This is an issue discussed heavily in my current graduate classes. Unfortunately, there is much legal red tape that complicates the relationship between the private labs and this company. One suggestion could be that it of legal obligation/ “the right thing to do” would be perhaps have these private labs report to an agency when a positive sample is found. This could trigger an impromptu inspection, however, I do not know enough to know if this could or would fly. The fact of the matter is that there needs to be more accountability, and it should not be an obligation to conduct business with integrity. It’s not like I’m saying these companies needs to reach for the moon here, it’s just common sense. Get your head out of your asses, Mr. CEOs!

    There is no authority given to the FDA basically because authority is granted when the money is there. The money is never consistently there. So downgrading and consolidating of roles and responsibility seems to be an annual cycle to go through in any public health agency. Prevention is key. The FDA obviously needs to be revamped. The FDA gets a bad rap, but it’s because the funds are not granted, they are spread way too thin, and have too much responsibility, and then when something bad like this happens, the media and the public are quick to judge and jump on the government agency that neglected to “catch this in time”. This does not justify the lack-luster approach from these inspectors at all, but it’s easy to sympathize with these professionals after working with the same. Weary, over-worked and underpaid.

    The whole story is not presented in the media and it’s easy just to write public health agencies off…this makes me worried when it comes to some ignorant representatives in Washington that are given the right to vote “yea or nay” on future funding initiatives. They are almost just as (or more) clueless as the people they represent!

    Of course, I’m preaching to the choir, but it’s feels good to at least rant. ha.

  4. #4 revere
    February 13, 2009

    S4C: I’m not sure the FDA should be left off so easily. The Bush FDA was an outlier. It had no less authority. Authority doesn’t follow the money. It is usually a prerequisite for it. Even when authority exists it doesn’t mean it will be used or laws enforced and in the Bush FDA whatever authority there was wasn’t used. But the food safety laws are inadequate. I don’t have an opinion about whether the positive test reporting should be by the company or the lab (either are legal; it is the lab that reports to cancer registries in most places). But feel free to rant. We do.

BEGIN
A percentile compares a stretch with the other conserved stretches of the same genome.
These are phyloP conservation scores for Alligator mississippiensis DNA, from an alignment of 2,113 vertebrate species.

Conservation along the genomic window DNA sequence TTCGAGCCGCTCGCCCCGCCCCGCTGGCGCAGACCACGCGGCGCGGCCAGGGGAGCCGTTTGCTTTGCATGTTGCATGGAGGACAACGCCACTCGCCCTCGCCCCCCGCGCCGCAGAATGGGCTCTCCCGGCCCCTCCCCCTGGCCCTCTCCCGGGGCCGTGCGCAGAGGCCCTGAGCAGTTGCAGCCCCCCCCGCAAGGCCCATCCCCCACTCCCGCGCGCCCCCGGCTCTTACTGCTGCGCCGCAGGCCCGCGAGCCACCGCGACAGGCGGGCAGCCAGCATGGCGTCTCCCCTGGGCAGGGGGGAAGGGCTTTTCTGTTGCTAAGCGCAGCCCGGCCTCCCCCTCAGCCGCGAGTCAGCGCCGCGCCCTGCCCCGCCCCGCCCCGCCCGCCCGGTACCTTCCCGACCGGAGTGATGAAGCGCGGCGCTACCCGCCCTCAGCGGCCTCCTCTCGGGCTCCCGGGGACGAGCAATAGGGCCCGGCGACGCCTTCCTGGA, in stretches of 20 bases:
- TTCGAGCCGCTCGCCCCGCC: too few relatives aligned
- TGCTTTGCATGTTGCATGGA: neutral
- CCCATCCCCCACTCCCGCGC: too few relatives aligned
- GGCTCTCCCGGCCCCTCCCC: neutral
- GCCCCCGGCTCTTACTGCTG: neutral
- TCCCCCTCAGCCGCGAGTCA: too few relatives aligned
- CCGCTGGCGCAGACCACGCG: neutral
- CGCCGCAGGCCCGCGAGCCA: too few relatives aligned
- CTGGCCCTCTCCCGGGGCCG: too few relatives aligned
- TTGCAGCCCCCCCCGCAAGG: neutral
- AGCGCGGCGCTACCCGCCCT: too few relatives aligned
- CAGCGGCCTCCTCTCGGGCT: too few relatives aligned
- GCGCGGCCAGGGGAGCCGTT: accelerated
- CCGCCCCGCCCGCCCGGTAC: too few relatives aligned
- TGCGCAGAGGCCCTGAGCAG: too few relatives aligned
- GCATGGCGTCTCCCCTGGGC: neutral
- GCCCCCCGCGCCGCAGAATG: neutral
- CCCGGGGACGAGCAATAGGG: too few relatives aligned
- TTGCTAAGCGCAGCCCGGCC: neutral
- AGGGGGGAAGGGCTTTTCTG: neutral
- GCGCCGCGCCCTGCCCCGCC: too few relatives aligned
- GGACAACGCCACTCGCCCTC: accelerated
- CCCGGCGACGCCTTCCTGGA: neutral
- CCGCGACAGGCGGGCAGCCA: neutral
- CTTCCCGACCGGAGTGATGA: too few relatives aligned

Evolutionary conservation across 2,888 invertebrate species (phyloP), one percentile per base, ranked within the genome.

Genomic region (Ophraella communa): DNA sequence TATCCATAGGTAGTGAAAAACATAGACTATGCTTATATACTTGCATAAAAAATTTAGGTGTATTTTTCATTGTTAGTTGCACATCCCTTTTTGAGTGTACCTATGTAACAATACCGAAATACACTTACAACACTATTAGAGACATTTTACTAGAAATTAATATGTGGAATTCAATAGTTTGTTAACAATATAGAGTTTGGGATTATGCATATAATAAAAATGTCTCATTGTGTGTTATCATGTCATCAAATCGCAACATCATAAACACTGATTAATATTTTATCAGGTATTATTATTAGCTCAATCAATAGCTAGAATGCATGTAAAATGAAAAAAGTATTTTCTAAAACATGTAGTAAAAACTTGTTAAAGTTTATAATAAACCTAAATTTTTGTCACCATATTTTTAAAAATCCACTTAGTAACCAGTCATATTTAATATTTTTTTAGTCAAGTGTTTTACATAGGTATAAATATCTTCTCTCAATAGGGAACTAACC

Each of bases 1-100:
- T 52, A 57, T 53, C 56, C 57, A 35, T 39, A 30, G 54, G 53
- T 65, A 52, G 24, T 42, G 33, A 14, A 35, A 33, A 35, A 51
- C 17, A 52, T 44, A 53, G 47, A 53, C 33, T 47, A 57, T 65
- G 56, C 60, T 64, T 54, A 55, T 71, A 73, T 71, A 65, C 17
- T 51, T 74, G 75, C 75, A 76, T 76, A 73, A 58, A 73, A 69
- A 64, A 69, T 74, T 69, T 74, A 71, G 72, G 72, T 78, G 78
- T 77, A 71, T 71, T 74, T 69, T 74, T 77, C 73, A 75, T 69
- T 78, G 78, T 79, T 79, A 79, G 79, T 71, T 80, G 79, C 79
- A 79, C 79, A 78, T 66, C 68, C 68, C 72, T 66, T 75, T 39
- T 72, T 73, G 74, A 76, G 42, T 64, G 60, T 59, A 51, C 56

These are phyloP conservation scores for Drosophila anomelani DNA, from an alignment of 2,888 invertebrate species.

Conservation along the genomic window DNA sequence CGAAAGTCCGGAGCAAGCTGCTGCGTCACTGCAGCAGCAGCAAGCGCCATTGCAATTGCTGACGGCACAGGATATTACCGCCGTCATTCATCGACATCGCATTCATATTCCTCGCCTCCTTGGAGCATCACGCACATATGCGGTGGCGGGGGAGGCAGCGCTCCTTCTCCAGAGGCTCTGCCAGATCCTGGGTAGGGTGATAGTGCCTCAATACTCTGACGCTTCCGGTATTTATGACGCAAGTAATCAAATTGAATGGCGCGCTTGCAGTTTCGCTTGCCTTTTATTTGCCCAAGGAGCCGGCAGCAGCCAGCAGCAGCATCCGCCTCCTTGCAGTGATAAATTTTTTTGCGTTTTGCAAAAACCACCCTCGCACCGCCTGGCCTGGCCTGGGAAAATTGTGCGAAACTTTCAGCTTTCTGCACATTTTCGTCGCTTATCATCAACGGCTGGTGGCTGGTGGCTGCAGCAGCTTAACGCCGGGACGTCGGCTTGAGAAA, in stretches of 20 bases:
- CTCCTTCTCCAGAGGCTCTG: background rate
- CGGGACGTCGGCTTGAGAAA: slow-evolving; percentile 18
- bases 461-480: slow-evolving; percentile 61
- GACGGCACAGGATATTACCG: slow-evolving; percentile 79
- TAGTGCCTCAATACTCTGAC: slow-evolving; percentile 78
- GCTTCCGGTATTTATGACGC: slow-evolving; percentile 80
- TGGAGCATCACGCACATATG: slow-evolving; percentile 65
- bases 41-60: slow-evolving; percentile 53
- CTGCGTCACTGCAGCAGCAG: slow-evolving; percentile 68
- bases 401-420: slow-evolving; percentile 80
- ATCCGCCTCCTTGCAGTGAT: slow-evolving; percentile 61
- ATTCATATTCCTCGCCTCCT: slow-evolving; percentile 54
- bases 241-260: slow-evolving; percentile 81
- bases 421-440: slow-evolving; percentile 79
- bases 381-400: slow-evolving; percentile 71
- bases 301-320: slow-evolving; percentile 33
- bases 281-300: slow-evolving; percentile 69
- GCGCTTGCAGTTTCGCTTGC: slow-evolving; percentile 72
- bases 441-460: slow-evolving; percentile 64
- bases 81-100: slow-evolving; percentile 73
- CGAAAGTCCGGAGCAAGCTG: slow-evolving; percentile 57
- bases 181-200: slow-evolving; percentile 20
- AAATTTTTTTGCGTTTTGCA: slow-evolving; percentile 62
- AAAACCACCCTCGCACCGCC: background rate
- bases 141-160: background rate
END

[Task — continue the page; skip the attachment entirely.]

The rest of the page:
5. #5 Strive4Change
    February 13, 2009

    revere: I see your point and I do agree that food safety laws are inadequate and vague, in turn opening these so-called “laws” up to debate and personal opinion/preference. However, in order for authority to be granted/established, I can’t help but think that money (and time) is definitely needed to be invested in order for change to occur….unless some of this bail-out money is put forth this effort, I doubt things will change. Obviously congress can legislate all they way, but if there is nothing of substance to back it up (funding), it’s all a waste of time and they are just creating a false sense of security. The typical smoke n’ mirrors effect…gets ‘em every time.

  6. #6 Karen
    February 14, 2009

    Following this outbreak and the last in peanut butter, I have to wonder at the designation of peanut butter as a high risk food. From the reports is seems like the peanut product producing plants are high risk to contaminate anything they’re producing. The food itself seems pretty safe, given all of the sanitation violations at the plants. I’d think if peanut butter were high risk, we’d be seeing a whole lot more cases.

    Declaring peanut butter high risk is merely more security theater – it doesn’t address the problems of known and repeatedly unaddressed problems in the plants.

Current ye@r *